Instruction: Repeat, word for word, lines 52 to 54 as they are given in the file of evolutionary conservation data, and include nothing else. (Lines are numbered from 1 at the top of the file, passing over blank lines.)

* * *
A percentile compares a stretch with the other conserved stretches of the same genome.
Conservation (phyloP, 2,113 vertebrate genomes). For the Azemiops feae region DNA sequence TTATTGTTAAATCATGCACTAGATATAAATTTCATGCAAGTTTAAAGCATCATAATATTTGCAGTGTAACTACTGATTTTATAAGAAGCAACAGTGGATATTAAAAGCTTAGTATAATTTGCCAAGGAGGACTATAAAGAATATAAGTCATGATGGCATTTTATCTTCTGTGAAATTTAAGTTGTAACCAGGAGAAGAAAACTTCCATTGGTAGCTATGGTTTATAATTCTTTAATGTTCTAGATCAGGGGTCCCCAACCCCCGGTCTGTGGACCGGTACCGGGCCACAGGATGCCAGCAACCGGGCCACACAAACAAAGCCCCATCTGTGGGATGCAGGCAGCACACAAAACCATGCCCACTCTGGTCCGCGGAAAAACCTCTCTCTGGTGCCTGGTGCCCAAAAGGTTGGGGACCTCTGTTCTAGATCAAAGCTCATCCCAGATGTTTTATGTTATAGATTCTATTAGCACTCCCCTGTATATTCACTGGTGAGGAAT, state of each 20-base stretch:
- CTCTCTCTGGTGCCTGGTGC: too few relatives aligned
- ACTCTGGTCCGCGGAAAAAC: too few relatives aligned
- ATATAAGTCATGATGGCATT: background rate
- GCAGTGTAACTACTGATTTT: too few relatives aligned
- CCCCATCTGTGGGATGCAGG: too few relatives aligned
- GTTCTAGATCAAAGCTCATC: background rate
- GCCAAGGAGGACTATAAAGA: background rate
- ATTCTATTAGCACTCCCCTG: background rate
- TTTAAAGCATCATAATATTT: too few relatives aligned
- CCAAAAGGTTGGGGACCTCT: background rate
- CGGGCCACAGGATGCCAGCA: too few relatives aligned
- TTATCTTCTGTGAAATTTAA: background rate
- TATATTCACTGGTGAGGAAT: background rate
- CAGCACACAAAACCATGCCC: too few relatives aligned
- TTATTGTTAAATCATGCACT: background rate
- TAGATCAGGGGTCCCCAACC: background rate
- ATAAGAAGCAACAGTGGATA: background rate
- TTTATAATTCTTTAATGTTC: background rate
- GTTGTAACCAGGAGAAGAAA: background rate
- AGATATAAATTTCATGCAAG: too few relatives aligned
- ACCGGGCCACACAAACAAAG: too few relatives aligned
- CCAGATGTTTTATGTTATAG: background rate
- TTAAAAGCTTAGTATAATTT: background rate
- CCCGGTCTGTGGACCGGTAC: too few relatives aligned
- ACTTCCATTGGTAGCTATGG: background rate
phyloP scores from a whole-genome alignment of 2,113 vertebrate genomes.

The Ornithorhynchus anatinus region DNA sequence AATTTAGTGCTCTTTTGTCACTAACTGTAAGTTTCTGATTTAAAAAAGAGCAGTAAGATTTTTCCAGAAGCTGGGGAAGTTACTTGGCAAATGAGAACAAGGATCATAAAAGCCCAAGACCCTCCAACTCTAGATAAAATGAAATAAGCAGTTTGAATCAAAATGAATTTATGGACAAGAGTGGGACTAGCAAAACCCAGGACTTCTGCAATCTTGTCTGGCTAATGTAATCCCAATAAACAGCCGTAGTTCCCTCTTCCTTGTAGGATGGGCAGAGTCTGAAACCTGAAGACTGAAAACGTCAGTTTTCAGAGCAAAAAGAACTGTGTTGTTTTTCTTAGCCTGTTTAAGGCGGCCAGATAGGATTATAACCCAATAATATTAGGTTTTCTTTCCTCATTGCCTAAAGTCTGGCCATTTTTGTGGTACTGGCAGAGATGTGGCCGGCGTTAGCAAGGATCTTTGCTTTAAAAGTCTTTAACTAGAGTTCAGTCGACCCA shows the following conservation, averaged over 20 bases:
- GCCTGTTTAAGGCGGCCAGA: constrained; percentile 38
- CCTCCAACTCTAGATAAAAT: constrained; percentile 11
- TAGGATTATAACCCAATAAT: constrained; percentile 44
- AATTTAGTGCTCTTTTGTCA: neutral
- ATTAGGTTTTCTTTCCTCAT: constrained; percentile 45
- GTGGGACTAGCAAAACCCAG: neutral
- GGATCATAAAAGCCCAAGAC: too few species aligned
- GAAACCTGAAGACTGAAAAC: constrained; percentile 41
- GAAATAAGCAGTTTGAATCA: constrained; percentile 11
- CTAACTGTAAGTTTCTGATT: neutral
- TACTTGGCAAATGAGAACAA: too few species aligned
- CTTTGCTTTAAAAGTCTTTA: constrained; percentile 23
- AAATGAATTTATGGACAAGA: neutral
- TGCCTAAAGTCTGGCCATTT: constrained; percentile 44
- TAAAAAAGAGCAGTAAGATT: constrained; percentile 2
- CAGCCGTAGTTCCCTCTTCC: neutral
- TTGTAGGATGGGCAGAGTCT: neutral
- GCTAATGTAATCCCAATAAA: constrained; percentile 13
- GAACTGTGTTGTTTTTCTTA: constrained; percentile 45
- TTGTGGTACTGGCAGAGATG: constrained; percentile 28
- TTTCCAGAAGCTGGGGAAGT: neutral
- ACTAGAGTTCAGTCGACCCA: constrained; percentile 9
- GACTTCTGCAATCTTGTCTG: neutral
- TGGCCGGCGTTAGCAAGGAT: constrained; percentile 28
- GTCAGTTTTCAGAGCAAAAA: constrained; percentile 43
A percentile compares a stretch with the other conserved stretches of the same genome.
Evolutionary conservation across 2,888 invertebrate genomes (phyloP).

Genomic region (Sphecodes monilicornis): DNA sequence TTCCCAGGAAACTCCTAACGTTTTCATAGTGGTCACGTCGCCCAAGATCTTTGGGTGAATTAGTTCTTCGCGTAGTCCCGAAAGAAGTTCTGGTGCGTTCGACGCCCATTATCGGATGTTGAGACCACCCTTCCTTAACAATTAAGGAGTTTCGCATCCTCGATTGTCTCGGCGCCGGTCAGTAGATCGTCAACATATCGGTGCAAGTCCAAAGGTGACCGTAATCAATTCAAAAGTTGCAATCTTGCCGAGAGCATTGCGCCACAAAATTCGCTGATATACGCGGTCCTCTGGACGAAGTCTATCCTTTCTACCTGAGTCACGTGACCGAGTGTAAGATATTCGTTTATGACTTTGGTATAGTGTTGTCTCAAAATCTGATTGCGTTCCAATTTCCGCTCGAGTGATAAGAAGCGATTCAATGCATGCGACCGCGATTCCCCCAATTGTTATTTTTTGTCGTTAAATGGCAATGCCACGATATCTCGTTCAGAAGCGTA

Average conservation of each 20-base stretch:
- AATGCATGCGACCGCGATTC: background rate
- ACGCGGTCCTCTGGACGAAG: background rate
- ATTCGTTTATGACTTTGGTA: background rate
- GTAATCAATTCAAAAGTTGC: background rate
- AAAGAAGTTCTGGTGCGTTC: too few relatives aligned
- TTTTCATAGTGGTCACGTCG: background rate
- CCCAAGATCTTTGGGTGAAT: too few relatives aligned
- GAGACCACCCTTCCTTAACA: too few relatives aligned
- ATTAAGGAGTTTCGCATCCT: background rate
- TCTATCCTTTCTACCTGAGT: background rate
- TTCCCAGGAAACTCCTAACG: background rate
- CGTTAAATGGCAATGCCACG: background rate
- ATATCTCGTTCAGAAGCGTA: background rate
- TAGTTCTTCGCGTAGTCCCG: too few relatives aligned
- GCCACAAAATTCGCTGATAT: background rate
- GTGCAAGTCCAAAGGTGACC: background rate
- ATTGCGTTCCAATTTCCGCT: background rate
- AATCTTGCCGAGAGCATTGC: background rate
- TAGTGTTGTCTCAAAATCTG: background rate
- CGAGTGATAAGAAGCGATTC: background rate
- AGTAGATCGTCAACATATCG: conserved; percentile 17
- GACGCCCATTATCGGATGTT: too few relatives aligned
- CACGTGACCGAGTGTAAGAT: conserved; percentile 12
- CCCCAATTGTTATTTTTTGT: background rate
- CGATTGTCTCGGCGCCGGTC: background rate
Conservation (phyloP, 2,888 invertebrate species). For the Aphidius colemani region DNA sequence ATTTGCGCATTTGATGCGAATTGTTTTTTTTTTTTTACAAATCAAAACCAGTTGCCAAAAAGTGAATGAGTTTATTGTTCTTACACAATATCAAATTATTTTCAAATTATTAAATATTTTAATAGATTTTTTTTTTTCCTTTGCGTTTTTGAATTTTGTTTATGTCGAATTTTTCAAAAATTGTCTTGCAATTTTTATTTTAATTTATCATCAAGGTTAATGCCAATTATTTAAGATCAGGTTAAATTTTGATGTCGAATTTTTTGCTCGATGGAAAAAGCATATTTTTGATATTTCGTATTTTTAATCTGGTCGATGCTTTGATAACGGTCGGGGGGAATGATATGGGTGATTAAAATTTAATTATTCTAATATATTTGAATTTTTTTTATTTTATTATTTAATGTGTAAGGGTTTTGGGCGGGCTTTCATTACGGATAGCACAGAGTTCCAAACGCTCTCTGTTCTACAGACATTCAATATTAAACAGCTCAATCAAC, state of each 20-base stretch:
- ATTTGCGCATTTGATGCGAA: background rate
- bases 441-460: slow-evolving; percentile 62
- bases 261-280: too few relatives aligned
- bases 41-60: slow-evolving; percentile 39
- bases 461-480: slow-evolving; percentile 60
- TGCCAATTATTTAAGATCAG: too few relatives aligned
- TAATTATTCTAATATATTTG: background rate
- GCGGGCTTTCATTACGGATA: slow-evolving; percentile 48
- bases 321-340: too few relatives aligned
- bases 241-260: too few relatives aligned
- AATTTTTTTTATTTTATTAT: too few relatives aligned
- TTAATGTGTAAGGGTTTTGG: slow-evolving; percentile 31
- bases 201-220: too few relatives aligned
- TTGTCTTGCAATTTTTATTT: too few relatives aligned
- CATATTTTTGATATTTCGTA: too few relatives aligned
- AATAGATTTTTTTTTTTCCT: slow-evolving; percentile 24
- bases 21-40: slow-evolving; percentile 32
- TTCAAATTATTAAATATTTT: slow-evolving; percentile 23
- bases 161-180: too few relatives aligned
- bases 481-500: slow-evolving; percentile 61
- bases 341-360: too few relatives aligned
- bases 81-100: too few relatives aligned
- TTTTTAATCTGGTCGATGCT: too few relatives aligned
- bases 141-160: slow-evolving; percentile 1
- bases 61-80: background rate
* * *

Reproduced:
- GACTTCTGCAATCTTGTCTG: neutral
- TGGCCGGCGTTAGCAAGGAT: constrained; percentile 28
- GTCAGTTTTCAGAGCAAAAA: constrained; percentile 43